The FBI will play a big role in gathering intelligence and investigating any terroristic threats that may pop up during the Republican National Convention in St. Paul, Minn.
The agency has set up an Intelligence Operations Center at an undisclosed location, where information on suspicious people or activity will be collected and immediately analyzed. The agents will have access to all FBI and local databases.
Ralph Boelter, special agent in charge of the Minneapolis division of the FBI, said the agency has put more resources in Minnesota than ever before "because the responsibility is substantial." He couldn't reveal numbers for security reasons.
The FBI has also set up a Joint Operations Center, which would become a command center and be used only in the event of a crisis.
"Hopefully we'll never activate this," he said.
The Republican National Convention, held at the Xcel Energy Center Sept. 1-4, is designated as a National Special Security Event, or NSSE, which means the U.S. Secret Service is the lead agency coordinating security. The FBI, as well as state and local authorities, are all part of the security operation.
Boelter said the FBI has three major roles during NSSEs: collecting, analyzing and disseminating intelligence; counterterrorism; and crisis intervention.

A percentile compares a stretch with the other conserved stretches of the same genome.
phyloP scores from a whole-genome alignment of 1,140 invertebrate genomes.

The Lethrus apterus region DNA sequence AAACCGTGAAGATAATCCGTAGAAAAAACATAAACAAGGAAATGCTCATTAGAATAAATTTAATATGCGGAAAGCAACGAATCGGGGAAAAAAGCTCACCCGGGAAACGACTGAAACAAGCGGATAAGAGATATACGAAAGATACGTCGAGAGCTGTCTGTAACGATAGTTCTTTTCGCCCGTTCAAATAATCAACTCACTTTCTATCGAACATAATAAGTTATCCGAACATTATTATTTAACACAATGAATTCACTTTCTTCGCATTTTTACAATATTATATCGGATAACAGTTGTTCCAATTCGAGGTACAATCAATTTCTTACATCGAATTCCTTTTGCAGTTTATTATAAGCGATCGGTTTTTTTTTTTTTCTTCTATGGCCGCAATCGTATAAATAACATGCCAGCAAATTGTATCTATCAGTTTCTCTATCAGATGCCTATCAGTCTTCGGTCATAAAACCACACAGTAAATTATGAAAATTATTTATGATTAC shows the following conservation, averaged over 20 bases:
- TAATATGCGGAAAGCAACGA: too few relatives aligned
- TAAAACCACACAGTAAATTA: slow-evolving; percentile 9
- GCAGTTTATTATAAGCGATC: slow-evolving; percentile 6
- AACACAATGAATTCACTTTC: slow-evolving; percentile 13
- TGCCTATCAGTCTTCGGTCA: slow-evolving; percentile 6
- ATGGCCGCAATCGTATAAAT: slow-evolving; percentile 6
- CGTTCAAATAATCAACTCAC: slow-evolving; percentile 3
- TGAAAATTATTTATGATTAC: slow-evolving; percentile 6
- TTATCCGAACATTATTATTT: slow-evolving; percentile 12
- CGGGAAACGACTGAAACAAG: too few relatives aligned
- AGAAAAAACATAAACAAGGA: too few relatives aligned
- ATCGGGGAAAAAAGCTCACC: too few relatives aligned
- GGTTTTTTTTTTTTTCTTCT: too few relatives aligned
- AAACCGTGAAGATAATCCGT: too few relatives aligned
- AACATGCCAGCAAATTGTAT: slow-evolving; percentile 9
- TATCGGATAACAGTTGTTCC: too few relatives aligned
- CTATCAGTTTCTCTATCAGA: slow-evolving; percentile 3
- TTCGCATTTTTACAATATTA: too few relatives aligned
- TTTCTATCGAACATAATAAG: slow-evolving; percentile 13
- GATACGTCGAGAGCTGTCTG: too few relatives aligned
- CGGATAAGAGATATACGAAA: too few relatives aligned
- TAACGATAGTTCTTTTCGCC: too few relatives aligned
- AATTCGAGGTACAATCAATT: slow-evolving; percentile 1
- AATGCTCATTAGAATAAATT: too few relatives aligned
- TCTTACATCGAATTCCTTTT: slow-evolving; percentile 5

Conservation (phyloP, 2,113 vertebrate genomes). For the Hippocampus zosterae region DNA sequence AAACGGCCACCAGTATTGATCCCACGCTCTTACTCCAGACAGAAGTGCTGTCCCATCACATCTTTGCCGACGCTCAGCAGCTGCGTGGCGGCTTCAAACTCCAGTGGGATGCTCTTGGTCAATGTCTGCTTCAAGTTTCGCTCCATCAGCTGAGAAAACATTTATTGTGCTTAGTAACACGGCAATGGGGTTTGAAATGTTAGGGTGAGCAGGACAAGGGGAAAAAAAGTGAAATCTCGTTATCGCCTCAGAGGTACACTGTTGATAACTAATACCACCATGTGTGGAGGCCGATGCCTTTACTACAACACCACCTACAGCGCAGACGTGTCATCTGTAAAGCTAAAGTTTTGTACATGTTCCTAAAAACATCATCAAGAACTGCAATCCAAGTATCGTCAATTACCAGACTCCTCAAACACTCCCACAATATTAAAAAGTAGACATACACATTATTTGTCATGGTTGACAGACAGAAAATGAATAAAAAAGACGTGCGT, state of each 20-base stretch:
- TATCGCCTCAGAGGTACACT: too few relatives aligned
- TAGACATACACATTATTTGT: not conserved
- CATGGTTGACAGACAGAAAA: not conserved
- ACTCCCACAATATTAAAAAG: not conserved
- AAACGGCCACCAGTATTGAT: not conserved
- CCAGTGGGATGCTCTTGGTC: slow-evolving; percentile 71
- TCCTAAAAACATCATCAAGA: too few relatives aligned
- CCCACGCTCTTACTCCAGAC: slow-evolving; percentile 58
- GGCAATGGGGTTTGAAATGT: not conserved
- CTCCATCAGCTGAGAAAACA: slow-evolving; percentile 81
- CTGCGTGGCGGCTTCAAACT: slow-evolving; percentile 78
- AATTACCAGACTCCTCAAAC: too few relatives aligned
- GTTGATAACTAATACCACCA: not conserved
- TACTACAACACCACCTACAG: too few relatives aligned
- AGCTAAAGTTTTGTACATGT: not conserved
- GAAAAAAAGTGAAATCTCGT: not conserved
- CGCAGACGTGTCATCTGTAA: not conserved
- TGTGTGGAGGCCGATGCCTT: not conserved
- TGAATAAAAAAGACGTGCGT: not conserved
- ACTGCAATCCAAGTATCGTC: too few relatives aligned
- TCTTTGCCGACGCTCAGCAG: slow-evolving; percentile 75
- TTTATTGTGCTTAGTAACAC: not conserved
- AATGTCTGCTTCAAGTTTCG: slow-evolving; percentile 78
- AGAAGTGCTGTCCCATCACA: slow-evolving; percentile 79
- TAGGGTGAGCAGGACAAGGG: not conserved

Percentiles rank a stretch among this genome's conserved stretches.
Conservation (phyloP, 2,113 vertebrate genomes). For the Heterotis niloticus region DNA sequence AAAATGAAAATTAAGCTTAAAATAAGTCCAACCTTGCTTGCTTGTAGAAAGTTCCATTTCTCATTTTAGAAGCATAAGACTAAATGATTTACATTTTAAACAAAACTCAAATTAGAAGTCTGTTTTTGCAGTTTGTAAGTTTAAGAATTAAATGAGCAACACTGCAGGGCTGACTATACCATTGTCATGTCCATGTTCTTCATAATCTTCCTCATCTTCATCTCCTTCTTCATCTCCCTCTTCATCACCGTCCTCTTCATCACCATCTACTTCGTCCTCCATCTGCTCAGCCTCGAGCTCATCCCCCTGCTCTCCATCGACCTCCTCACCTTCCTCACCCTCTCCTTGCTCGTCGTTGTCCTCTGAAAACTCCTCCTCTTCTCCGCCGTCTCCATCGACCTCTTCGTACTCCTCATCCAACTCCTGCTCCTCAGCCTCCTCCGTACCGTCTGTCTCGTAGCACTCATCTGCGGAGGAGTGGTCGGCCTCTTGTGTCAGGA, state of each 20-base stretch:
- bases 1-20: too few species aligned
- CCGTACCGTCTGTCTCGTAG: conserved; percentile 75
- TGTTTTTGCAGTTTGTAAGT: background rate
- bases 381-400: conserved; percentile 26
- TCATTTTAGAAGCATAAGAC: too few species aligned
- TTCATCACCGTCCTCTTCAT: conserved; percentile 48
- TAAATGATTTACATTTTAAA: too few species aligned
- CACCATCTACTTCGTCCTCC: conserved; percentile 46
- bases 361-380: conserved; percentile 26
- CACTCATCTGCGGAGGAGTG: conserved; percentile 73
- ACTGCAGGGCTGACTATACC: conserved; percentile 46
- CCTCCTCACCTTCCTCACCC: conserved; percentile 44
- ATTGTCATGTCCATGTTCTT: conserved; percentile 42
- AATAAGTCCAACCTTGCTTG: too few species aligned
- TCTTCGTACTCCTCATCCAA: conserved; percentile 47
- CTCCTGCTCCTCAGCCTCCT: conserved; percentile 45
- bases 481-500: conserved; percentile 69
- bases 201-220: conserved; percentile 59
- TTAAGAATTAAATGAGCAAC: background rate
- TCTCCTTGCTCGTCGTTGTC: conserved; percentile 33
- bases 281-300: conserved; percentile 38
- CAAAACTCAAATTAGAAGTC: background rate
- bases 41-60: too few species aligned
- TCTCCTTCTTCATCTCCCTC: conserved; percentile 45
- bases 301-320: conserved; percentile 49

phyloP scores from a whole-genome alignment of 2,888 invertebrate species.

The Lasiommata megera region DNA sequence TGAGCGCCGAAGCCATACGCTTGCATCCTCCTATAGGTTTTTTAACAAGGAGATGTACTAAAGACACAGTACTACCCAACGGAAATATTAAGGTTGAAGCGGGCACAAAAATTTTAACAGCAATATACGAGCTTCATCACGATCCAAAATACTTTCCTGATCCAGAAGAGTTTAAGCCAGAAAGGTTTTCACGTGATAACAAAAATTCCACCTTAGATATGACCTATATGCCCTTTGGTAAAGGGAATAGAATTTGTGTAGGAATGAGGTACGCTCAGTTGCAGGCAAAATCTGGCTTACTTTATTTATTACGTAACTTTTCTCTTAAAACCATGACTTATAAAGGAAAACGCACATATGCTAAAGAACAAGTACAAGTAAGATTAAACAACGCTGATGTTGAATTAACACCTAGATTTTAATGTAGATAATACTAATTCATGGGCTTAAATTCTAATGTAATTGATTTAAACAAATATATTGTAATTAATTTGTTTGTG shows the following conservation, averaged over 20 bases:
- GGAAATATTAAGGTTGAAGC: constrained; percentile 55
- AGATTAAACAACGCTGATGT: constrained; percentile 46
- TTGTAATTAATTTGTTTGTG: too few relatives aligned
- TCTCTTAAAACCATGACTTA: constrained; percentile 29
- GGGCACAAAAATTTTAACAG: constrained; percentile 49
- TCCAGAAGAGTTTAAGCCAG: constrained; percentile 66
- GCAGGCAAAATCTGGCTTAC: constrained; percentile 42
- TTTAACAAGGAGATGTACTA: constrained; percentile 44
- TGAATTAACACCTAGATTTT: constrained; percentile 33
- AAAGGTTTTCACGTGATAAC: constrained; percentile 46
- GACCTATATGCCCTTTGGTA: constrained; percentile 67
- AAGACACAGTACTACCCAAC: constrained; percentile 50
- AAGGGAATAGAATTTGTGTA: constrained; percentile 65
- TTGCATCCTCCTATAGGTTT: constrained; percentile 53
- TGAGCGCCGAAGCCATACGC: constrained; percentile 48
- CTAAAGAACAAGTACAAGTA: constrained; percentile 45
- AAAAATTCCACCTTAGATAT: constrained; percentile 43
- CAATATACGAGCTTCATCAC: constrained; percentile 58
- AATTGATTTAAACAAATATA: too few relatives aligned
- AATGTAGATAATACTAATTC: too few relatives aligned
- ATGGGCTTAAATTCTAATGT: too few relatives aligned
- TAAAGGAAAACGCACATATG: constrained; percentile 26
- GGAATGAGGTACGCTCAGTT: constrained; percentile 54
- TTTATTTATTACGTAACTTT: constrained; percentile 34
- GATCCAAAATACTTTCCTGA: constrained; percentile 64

He said authorities watched the activities surrounding the Democratic National Convention in Denver closely.
"There is nothing that is profound (in Denver) that is impacting our concerns here," he said. "There are threats out there. These threats are very public. There is one particular anarchist group that has a Web site and they've been very public about disrupting the RNC. ... Anything that we are aware of in terms of threats regarding this event, we're working on."
The Secret Service also set up an information-gathering center, where about 100 people from federal, state and local agencies, as well as the private sector, will monitor the convention and events occurring outside.
Ed Donovan, a spokesman for the Secret Service, said the center will allow every agency to get information at the same time. One feature of the room: monitors will show camera angles from various highway locations around the Twin Cities. Donovan said those pictures are transmitted from state or municipal cameras already in place — only now, the agencies that own the cameras can see each other's video.
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